Sampson State Park, military museum worth the trip
Originally published August 11, 2007
|Dr. Nathan Newman celebrated his 91st birthday last week. Newman practiced dentistry for 65 years then moved to Ithaca two years ago to be near
his daughter, Susan. It's because of his story that I'm going to recommend that you drive 33 miles to visit the Sampson World War II Naval War museum and Sampson State Park in Romulus.
Newman was born in August 1916 in Rockaway Beach, Long Island, where his parents had moved to avoid a polio epidemic. After graduating from high school he attended the three-year pre-dental program at the University of Louisville in Kentucky and spent four years at its School of Dentistry. He graduated in June 1941 and immediately applied to the United States Air Corps, which just as quickly turned him down.
As he tells it, “I wanted to serve my country and get rid of Hitler, but the Army sent me a very nice letter telling me there were no commissions available at that time. After Dec. 7, more men and women entered military service so more medics and dentists were required.”
Provided / Henry StarkA view of the reconstructed dental room of Dr. Nathan Newman in the military museum at Sampson State Park.
|Newman's first assignment was at Maxton Air Base in Laurinburg, N.C., where glider pilots were being trained for the first time. He served as a base dentist for the next 3 1/2 years. Other assignments brought him to Florida and Pennsylvania until 1946 when he was discharged from the army. He returned to New York City, where his parents were living, and worked on starting his own dental practice — but not in the city.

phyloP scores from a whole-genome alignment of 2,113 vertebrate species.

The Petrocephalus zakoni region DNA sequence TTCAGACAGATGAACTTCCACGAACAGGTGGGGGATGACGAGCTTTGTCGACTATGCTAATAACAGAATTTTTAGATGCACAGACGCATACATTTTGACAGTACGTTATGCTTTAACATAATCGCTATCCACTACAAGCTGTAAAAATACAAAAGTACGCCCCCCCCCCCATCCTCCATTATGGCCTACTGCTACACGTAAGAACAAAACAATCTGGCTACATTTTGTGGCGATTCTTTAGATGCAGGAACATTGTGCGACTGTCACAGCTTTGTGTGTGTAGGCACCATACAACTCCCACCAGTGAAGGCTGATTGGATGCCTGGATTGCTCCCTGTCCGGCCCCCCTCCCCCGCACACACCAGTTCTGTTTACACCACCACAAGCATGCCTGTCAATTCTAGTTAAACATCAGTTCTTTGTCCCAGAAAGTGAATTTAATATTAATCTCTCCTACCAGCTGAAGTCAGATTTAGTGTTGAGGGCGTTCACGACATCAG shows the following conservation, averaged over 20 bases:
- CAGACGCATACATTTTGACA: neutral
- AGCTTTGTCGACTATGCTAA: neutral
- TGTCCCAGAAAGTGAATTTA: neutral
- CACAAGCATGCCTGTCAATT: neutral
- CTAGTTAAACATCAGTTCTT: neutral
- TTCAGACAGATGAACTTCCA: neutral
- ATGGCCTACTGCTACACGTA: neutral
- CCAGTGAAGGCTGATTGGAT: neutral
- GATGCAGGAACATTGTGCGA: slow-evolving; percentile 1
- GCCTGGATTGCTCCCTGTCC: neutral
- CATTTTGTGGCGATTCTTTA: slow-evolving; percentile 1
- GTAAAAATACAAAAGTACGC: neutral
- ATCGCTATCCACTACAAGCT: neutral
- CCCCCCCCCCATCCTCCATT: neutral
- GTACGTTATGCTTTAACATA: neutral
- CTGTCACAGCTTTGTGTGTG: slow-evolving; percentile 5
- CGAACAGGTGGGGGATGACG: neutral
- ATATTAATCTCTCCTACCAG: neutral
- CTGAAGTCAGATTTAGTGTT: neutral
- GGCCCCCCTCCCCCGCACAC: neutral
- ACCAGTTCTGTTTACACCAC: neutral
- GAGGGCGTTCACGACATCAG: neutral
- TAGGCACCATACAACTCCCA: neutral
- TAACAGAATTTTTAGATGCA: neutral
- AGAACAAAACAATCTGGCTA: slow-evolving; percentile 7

“I liked the country. I had spent all my summers on farms and I always tooted around with the farmers so I was looking for an area outside the city,” he said. An Army buddy had an office in Westchester County's Bedford Hills and told Newman about a vacant office in town. “It was a nice quiet town of only 1,800 people, and the office already had plumbing in place, so I rented it,” he said. It cost him $60 a month.
At this point, Newman had an office with no equipment. Fortunately, an old Army buddy told him about an imminent sale of used military medical equipment at Sampson Naval Training Base on Seneca Lake in Upstate New York, the present location of the Sampson World War II Navy Museum.
“I figured I could get some good equipment cheap, so I took the overnight train from Bedford Hills to be first on line the next morning,” he said. “When I saw about 100 people already on line I thought, what a waste of time and effort this has been!”
Provided / Henry Stark
Dr. Nathan Newman, 91, stands outside the military museum at Sampson State Park in Romulus. In 2004, Newman donated back to the museum the dental equipment he had bought from the former naval training center nearly 60 years earlier.
But the line moved quickly, and in about an hour Newman had purchased an almost-new dental chair as well as an x-ray machine, a dental unit complete with air and water dispenser and drilling equipment, wall cabinets and dental instruments. Newman served patients in a half-dozen Westchester County towns for more than 57 years with the same equipment until he decided to retire in September 2004.